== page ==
Orcas hot topics discussed at council meeting

The future of solid waste now that the Exchange has gone up in flames. Progress on the Mt. Baker Road project. The newest information on the OPALCO Broadband Initiative.

These were some of the hot items on the agenda for the Orcas community at the San Juan County Council’s special meeting on Orcas, Feb. 12, at the Eastsound Fire Station.

“When we are traveling to other islands we try to bring up topics that are close to home,” said Councilman Jamie Stephens, District 3.

Orcas Recycling Services, which will now be known as the Exchange, is slated to officially take over Orcas solid waste and recycling operations on April 30. The Exchange building burned to the ground on  Feb. 9 after an accidental fire.

Stephens asked if the fire would affect the Exchange moving forward with taking over the transfer station.

Mark De Tray, executive director of the Exchange, said they are ready to move forward and working on a recovery strategy.

Errol Speed, a board member and vice-chairman of the Exchange, told the council about the huge, upwelling of support from the community in the wake of the fire in the form of labor, material and ideas.

He said the board is considering options for a temporary structure for the Exchange. The fire did not damage the solid waste facility.

De Tray said that the destruction of the Exchange will allow them to re-build a more formal structure.

Public Works Director Frank Mulcahy said that the county will help the Exchange with the transition to ensure new employees are familiar with the transfer station.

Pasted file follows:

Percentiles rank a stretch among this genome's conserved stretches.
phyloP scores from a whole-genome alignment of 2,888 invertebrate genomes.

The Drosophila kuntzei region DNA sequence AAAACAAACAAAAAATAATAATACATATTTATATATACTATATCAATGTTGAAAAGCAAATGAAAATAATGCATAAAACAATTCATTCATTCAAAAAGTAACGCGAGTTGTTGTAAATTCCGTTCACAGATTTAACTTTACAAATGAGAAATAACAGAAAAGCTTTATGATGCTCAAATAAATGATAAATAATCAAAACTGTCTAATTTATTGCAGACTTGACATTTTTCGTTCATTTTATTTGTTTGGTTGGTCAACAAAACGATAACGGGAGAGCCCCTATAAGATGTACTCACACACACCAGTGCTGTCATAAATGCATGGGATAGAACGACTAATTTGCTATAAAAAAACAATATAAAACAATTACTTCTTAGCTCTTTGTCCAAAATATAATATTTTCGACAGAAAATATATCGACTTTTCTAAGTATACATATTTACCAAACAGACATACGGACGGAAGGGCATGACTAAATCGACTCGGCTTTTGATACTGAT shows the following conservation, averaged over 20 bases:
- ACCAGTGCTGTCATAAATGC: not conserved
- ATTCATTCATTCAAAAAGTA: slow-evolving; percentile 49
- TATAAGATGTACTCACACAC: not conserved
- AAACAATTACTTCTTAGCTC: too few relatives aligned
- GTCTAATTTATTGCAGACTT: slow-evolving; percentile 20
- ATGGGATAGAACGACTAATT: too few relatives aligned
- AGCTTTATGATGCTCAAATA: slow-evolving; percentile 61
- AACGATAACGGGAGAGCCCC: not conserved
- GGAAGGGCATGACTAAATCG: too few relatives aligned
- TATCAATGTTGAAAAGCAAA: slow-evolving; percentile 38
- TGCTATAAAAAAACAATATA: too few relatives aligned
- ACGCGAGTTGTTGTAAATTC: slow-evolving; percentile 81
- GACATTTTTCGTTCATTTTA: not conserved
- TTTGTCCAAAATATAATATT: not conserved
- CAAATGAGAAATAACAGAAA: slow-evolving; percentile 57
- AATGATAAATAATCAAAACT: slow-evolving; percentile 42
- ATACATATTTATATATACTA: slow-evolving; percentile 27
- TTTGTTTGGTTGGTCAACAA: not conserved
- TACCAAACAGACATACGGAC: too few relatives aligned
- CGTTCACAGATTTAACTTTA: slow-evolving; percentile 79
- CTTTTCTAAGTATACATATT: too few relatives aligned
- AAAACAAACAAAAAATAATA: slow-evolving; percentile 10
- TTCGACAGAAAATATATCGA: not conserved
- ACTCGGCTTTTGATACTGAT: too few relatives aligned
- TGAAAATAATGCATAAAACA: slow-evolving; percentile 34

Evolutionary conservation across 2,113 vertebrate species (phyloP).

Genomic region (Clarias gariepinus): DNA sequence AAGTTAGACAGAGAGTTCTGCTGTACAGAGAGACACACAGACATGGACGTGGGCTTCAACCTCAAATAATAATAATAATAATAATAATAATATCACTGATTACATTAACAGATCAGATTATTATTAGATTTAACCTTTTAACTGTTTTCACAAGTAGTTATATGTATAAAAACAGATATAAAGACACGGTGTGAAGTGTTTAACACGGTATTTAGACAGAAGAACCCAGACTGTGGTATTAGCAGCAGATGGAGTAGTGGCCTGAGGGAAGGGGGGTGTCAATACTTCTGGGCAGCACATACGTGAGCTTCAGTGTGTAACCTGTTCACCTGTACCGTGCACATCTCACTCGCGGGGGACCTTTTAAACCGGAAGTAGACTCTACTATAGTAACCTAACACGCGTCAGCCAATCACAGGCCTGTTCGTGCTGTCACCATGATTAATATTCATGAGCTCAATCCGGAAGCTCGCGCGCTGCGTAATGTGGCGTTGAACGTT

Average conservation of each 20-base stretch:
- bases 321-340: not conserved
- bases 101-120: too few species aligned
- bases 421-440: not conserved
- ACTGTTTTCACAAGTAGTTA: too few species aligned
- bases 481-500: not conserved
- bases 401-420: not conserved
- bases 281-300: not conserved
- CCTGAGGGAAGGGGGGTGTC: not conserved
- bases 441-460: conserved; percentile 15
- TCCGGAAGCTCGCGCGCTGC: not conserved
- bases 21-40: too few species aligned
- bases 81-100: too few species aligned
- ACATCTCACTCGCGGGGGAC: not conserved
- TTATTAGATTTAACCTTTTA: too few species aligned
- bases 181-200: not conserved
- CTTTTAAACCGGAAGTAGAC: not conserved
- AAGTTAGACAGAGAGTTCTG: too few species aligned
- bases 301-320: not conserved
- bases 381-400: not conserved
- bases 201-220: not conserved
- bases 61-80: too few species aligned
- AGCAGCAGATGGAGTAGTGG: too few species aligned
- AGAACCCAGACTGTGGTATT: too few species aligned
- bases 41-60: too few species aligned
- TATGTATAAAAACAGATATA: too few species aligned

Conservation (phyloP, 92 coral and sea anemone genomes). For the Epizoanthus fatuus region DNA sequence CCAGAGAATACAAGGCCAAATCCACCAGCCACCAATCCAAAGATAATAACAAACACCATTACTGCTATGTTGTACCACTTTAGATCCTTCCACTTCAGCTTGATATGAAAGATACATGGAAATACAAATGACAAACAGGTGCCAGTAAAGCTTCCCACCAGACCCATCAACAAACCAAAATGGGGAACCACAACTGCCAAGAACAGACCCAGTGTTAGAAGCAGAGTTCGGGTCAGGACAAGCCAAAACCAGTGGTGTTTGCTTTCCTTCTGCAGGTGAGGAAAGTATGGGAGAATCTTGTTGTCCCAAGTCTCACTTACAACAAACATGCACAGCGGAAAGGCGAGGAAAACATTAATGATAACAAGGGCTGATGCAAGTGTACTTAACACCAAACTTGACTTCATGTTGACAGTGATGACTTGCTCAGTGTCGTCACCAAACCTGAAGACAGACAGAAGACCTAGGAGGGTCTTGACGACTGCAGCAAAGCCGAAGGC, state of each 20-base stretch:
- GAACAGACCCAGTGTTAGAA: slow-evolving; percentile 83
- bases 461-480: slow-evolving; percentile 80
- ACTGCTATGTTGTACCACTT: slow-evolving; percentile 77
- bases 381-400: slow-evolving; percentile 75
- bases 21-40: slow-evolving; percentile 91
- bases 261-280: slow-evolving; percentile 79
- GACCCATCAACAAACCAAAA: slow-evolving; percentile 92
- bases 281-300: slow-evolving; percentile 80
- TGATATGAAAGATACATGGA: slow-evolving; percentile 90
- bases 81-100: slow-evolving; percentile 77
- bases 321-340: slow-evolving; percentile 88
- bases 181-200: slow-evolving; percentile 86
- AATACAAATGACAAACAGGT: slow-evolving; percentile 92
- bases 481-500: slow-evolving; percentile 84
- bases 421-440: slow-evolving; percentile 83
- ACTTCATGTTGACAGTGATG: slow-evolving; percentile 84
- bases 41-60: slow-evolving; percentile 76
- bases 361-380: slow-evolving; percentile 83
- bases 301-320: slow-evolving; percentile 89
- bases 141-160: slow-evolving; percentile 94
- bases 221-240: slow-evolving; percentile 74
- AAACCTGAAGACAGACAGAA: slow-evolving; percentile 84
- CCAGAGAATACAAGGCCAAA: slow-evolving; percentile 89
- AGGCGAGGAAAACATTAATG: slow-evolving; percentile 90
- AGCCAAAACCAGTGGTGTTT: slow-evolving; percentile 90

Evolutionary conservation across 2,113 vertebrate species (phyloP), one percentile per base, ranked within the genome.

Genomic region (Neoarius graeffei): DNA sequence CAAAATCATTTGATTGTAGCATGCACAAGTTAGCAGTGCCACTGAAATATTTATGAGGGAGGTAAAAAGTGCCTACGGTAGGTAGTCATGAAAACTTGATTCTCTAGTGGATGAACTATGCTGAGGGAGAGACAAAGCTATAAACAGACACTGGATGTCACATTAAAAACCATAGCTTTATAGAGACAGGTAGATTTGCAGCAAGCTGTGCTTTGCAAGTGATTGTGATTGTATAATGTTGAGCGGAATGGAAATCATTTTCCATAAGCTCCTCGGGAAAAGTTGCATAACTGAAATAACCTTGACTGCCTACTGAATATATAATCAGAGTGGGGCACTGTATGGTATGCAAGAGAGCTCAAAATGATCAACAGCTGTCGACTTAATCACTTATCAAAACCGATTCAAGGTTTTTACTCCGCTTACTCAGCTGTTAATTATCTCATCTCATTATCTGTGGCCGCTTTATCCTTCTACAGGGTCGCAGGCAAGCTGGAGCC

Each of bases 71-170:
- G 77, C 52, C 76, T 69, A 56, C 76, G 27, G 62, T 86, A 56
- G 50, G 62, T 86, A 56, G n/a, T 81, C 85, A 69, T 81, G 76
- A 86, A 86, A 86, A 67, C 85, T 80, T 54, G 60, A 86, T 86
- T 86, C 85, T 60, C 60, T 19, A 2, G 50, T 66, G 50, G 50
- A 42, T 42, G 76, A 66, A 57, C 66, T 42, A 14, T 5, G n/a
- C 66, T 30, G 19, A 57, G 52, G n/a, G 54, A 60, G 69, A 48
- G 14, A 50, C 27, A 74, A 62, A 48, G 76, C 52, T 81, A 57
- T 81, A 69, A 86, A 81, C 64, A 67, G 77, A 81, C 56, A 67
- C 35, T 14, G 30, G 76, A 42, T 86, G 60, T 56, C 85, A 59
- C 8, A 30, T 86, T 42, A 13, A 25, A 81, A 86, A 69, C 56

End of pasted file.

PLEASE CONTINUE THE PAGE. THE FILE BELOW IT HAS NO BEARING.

“We don’t want to turn the key and walk away,” he said. “There should be a smooth transition  – seamless from the customer’s perspective.”

Mulcahy also discussed the upcoming Mt. Baker Road project, which includes road safety improvements, wetland restoration and construction of a pedestrian trail.

The project widens Mt. Baker Road from 20 feet to 30 feet from the intersection with North Beach Road to the intersection with Terrill Beach Road. There will be two 11-foot lanes with four-foot shoulders.

Construction by Orcas Excavation will begin April 1 and will last for three to four months, according to Mulcahy. To get updates on this project and other road construction, visit, and click on the “sign-up for email” at the bottom left corner of the page.

Later in the afternoon, the council heard from Chris Thomerson and  Foster Hildreth, of OPALCO, about the Broadband Initiative.

Thomerson, OPALCO board president, told the council that broadband, high-speed internet, will make for better business, increase education, help with public work and emergency services.

OPALCO has secured the FCC licensed frequency spectrum, but are not moving forward with the initiative until 50 percent or more of OPALCO members sign-up to get on board with bringing broadband to the island.

OPALCO staff estimates that it will cost $34 million to build the system, which will be funded by a loan from the U.S. Department of Agriculture Rural Utilities Service.

Hildreth said that the construction process would last two years.

Subscribers would pay a monthly fee of $15 for building infrastructure and an additional $75 a month for a subscription to cover operating costs.

Members who don’t want broadband can opt out of the charges and not pay anything, but if they decide later that they want to use broadband they will have a penalty fee to get involved.

Thomerson also made it clear that the broadband infrastructure could allow better cell phone service on the island, but that would depend on whether or not providers would want to come to the island.

“It’s out of our control,” Thomerson said. “The infrastructure is basically chum in water for them to get here.”

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